Chesnok Red garlic bulb
A little trivia about Chesnok Red- "Chesnok" is the word for garlic in Russian. Chesnok Red is a highly medicinal type of garlic with its very high content of Allicin.

Inchelium Red is a mild and sweet softneck that tastes really good in just about anything and grows extremely well. It's consistently good-sized, always good-tasting and is a long-storing type that usually stores til January.

Tuesday, September 18, 2012

Saturday, September 8, 2012

Denver Post Article

Thank you to all of you who saw the article in today's Denver Post and came by to visit and buy garlic! It was great to see so many of you who adore garlic as much as I do and plan to plant it in your garden this Fall.
If you missed me today, stop by next Saturday at the Boulder Farmer's Market between 8am and 2pm.  My stand is located in the middle section of the market on the East side. I will be selling garlic there every Saturday until it is sold out which usually happens sometime in October.

Wednesday, September 5, 2012

Garlic descriptions and color codes

Here are the types of garlics I am selling  Sept 1st thru Sept 8th, with the color code that goes with each garlic. Remember that the colors change slightly from week to week.

• Siberian- An outstanding strain originally grown by peasants for market. The fat, dark brown cloves peel easily and taste strong. Good in stir fry, soups, stews and potato dishes. Will store through December.  ORANGE

Monday, September 3, 2012

Saturday, September 1, 2012

How and When To Plant garlic (look for seed garlic starting September 8th)

Plant garlic in mid-October (earlier for high elevations.) Select the largest cloves from the largest bulbs. Original bulb size determines the size of your garlic, as well as how much water it gets.
How To Plant- Plant in good enriched soil in FULL sun. Separate cloves, plant each clove 2” deep and 5” to 7” apart with the pointy end up. Use only large cloves. Don't worry if the cloves are soft or have no skins. Mulch 2” to 4” with straw or grass clippings (no herbicides or pesticides.) Water VERY well after planting- we water the bed with a sprinkler for 12 hours after planting (the sprinkler goes back and forth giving the bed about 2-3" of water total.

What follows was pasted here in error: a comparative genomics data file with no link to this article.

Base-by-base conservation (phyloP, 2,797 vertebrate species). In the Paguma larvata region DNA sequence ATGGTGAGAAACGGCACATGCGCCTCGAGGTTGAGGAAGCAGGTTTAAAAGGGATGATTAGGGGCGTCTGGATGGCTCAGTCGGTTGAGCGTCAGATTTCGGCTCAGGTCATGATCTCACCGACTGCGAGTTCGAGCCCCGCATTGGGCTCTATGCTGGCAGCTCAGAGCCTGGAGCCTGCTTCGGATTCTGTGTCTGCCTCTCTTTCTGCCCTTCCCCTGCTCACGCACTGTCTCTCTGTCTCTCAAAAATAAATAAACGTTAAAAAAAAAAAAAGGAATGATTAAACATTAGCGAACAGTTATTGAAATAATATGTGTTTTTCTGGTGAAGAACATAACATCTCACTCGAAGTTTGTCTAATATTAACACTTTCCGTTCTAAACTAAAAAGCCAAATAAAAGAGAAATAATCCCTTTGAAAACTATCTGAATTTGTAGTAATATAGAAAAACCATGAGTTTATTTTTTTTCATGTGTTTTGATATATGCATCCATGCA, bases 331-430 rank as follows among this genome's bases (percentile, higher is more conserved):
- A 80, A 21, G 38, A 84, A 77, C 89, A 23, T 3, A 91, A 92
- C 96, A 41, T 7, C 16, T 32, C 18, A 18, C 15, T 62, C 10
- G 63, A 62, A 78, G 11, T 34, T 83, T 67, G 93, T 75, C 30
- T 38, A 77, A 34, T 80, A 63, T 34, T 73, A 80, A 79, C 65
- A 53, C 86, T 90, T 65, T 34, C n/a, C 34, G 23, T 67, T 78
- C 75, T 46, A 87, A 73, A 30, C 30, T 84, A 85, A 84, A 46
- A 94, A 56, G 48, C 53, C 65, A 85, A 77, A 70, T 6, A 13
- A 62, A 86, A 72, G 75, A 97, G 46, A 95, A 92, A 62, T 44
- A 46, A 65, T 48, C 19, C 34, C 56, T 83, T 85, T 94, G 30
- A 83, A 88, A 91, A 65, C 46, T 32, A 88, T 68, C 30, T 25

Friday, August 31, 2012

Sept 1st- some seed garlic available

We will have a variety bag made up of 5 different large/med garlics suitable for planting (Tzan, German Extra Hardy, Shantung Purple, Inchelium Red, Chesnok Red). These variety bags will be $11.
Also there will be some "Deluxe" variety bags of 8 small/ med size garlic for $13.50. These are smaller bulbs so you will likely harvest somewhat smaller bulbs planted from these, but you can get them to "size-up" over the years by continuously choosing the largest cloves from the largest bulbs and replanting them.

Friday, August 10, 2012

August 11th garlic update

We'll be selling 13 different types of garlic this Saturday. We'll have Chesnok Red (Pink), Tzan (also known as "Mexican Red") (yellow), Inchelium Red (red), Siberian (orange) and Persian Star (green)available in good quantities in our regular bins. In smaller quantities will be Georgian Crystal, Uzbek Turban, Guatemalan, Romanian Red, Thai Purple, and Shatili. I'll also have just a few bulbs of Colorado Black and Killarney Red.
These are all still for eating, not planting with the exception of Guatemalan which came from our other field.
Hope to see you there!

Thursday, July 19, 2012

Great Garlic for Pesto!

We will have several types of garlic that are ideal for pesto! Not too intense, super flavor and easy to peel. We'll be selling garlic on Saturday July 21st, and will NOT be at market the following week July 28th.

Wednesday, July 4, 2012

Garlic is here early! Come see us July 7th!

We have garlic cured cleaned and ready to sell on Saturday. Inchelium Red, Chesnok Red, Thai Purple and more...

Tuesday, July 3, 2012

Why is some garlic labeled Eating Garlic- Not For Planting?